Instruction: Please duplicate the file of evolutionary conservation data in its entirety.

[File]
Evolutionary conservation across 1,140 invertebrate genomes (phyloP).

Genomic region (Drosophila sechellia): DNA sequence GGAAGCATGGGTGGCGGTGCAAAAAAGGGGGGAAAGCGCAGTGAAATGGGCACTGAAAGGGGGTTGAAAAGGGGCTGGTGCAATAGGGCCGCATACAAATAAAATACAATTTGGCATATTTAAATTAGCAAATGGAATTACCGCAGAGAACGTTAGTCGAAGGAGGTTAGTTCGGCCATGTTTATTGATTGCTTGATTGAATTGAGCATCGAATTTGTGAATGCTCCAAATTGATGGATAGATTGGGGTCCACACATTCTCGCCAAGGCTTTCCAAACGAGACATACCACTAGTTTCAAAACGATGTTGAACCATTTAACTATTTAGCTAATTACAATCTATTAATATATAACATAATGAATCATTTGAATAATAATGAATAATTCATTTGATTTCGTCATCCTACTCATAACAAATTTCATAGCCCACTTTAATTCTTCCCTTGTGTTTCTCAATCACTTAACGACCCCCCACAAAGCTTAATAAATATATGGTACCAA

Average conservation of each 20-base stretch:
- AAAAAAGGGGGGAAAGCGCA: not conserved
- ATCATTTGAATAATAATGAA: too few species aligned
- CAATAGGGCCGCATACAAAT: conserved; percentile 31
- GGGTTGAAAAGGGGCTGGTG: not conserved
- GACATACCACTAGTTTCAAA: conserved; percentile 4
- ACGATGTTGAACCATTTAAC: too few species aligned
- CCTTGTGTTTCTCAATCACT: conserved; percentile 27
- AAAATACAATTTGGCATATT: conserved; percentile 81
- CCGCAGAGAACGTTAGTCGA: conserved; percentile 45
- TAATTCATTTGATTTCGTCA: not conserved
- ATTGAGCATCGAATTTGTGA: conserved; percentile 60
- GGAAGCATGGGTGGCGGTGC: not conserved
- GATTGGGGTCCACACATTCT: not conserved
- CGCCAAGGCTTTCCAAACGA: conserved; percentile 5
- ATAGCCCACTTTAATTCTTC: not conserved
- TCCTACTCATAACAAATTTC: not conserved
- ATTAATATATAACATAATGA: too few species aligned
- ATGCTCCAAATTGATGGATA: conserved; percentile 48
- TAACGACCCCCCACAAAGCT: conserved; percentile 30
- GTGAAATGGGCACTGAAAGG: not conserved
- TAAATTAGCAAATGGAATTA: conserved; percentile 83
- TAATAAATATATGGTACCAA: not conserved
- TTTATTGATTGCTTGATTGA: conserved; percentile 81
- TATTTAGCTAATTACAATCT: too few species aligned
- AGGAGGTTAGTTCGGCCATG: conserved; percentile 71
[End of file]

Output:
Evolutionary conservation across 1,140 invertebrate genomes (phyloP).

Genomic region (Drosophila sechellia): DNA sequence GGAAGCATGGGTGGCGGTGCAAAAAAGGGGGGAAAGCGCAGTGAAATGGGCACTGAAAGGGGGTTGAAAAGGGGCTGGTGCAATAGGGCCGCATACAAATAAAATACAATTTGGCATATTTAAATTAGCAAATGGAATTACCGCAGAGAACGTTAGTCGAAGGAGGTTAGTTCGGCCATGTTTATTGATTGCTTGATTGAATTGAGCATCGAATTTGTGAATGCTCCAAATTGATGGATAGATTGGGGTCCACACATTCTCGCCAAGGCTTTCCAAACGAGACATACCACTAGTTTCAAAACGATGTTGAACCATTTAACTATTTAGCTAATTACAATCTATTAATATATAACATAATGAATCATTTGAATAATAATGAATAATTCATTTGATTTCGTCATCCTACTCATAACAAATTTCATAGCCCACTTTAATTCTTCCCTTGTGTTTCTCAATCACTTAACGACCCCCCACAAAGCTTAATAAATATATGGTACCAA

Average conservation of each 20-base stretch:
- AAAAAAGGGGGGAAAGCGCA: not conserved
- ATCATTTGAATAATAATGAA: too few species aligned
- CAATAGGGCCGCATACAAAT: conserved; percentile 31
- GGGTTGAAAAGGGGCTGGTG: not conserved
- GACATACCACTAGTTTCAAA: conserved; percentile 4
- ACGATGTTGAACCATTTAAC: too few species aligned
- CCTTGTGTTTCTCAATCACT: conserved; percentile 27
- AAAATACAATTTGGCATATT: conserved; percentile 81
- CCGCAGAGAACGTTAGTCGA: conserved; percentile 45
- TAATTCATTTGATTTCGTCA: not conserved
- ATTGAGCATCGAATTTGTGA: conserved; percentile 60
- GGAAGCATGGGTGGCGGTGC: not conserved
- GATTGGGGTCCACACATTCT: not conserved
- CGCCAAGGCTTTCCAAACGA: conserved; percentile 5
- ATAGCCCACTTTAATTCTTC: not conserved
- TCCTACTCATAACAAATTTC: not conserved
- ATTAATATATAACATAATGA: too few species aligned
- ATGCTCCAAATTGATGGATA: conserved; percentile 48
- TAACGACCCCCCACAAAGCT: conserved; percentile 30
- GTGAAATGGGCACTGAAAGG: not conserved
- TAAATTAGCAAATGGAATTA: conserved; percentile 83
- TAATAAATATATGGTACCAA: not conserved
- TTTATTGATTGCTTGATTGA: conserved; percentile 81
- TATTTAGCTAATTACAATCT: too few species aligned
- AGGAGGTTAGTTCGGCCATG: conserved; percentile 71